Network Access Protection (NAP) is a Microsoft technology for controlling network access of a computer host based on the system health of the host. With NAP, system administrators of an organization's computer network can define policies for system health requirements.
Network Access Protection (NAP) is designed to help administrators maintain the health of the computers on the network, which in turns helps maintain the overall integrity of the network. It is not designed to secure a network from malicious users. For example, if a computer has all the software and configurations that the network access policy requires, the computer is considered healthy or compliant, and it will be granted the appropriate access to the network. NAP does not prevent an authorized user with a compliant computer from uploading a malicious program to the network or engaging in other inappropriate behavior.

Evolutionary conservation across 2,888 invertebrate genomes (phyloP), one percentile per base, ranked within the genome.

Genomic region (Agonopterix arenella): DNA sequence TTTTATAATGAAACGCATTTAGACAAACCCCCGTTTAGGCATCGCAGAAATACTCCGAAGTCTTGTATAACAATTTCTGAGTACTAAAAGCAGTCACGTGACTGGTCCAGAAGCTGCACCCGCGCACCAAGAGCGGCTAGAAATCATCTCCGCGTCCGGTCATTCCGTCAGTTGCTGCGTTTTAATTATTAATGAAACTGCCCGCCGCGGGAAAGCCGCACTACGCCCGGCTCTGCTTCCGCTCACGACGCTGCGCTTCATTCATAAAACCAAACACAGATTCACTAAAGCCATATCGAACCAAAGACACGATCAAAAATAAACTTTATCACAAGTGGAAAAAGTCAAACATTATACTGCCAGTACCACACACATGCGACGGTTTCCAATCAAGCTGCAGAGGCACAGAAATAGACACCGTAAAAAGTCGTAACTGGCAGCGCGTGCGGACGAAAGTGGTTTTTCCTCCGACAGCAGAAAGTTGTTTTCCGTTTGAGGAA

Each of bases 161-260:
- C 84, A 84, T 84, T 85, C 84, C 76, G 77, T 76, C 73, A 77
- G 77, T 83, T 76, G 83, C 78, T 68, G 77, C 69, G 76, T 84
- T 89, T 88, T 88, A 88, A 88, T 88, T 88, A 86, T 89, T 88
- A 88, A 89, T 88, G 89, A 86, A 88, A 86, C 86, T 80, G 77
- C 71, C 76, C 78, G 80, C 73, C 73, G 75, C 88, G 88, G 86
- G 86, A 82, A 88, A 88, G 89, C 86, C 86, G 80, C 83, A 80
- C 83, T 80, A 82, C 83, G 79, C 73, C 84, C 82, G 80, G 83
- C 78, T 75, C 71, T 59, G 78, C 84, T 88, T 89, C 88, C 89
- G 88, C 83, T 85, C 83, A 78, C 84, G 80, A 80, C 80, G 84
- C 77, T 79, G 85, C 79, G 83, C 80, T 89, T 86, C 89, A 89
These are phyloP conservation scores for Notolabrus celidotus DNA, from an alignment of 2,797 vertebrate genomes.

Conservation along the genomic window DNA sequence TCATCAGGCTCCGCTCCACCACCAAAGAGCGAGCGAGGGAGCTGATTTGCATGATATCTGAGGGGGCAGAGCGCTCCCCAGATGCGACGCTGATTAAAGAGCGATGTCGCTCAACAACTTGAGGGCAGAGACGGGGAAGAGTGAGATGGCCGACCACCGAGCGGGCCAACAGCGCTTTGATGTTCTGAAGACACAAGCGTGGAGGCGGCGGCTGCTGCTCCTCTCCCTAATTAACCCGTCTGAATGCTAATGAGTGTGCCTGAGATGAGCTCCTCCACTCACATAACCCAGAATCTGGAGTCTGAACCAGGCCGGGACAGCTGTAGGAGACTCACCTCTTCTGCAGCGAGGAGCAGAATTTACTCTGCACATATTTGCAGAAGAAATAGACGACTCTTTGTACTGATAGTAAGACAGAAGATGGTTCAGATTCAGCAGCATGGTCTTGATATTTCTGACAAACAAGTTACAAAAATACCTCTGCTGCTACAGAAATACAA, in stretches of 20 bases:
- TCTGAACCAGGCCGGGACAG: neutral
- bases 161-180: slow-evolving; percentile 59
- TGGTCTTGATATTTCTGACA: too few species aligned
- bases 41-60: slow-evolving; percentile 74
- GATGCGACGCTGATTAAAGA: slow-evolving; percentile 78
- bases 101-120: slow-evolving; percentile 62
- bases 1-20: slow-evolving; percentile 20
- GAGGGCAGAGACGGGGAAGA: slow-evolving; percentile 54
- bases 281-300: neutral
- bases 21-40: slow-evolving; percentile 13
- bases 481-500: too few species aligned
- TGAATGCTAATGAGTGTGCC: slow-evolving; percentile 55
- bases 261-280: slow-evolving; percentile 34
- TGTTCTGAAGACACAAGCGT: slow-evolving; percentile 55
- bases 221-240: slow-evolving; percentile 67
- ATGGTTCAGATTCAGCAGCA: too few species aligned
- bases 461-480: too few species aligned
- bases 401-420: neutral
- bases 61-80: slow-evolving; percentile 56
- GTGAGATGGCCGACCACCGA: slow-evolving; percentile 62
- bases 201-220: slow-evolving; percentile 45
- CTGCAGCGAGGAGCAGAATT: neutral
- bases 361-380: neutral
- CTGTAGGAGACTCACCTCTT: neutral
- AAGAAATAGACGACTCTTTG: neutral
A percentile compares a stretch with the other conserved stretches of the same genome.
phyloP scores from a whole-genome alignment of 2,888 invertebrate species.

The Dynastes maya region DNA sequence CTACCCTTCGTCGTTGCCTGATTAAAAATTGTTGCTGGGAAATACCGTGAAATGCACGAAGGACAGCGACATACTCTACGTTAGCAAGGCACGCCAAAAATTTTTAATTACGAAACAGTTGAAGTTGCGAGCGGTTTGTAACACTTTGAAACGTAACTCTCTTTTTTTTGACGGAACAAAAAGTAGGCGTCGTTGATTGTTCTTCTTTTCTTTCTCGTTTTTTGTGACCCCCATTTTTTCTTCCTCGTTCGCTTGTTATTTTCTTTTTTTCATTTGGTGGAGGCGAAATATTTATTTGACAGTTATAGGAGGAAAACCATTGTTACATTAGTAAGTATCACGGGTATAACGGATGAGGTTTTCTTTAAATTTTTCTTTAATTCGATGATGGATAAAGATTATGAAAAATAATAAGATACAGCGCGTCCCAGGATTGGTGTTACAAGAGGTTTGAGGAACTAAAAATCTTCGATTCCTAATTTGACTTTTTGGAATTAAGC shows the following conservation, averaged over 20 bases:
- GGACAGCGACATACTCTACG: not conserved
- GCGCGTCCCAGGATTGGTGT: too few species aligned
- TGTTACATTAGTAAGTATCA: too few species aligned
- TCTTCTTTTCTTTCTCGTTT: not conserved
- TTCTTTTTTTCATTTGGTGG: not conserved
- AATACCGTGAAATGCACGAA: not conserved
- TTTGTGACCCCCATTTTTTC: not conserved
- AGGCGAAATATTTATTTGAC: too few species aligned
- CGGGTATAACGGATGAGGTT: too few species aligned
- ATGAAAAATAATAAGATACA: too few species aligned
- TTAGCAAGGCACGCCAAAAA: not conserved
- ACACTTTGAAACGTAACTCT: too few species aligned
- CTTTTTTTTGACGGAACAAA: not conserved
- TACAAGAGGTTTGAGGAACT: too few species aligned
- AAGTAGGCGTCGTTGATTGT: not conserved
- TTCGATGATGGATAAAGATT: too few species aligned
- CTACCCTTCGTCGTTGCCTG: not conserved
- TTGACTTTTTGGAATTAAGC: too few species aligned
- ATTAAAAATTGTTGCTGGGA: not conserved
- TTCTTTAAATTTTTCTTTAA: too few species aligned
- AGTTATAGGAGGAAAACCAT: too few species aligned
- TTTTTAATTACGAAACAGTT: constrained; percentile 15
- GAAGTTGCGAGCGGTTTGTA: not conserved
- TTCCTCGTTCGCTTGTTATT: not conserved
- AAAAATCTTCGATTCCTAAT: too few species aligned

NAP allows administrators to create and enforce health policies for computers that connect to the enterprise network. The policies govern both the installed software components and the system configurations. Computers connected to the network, such as laptops, workstations and other such devices, are evaluated against the configured health requirements.
Health requirements include:
• A firewall is enabled,
• An antivirus program is installed,
• The antivirus program is up to date,
• Automatic Windows Update is enabled, etc.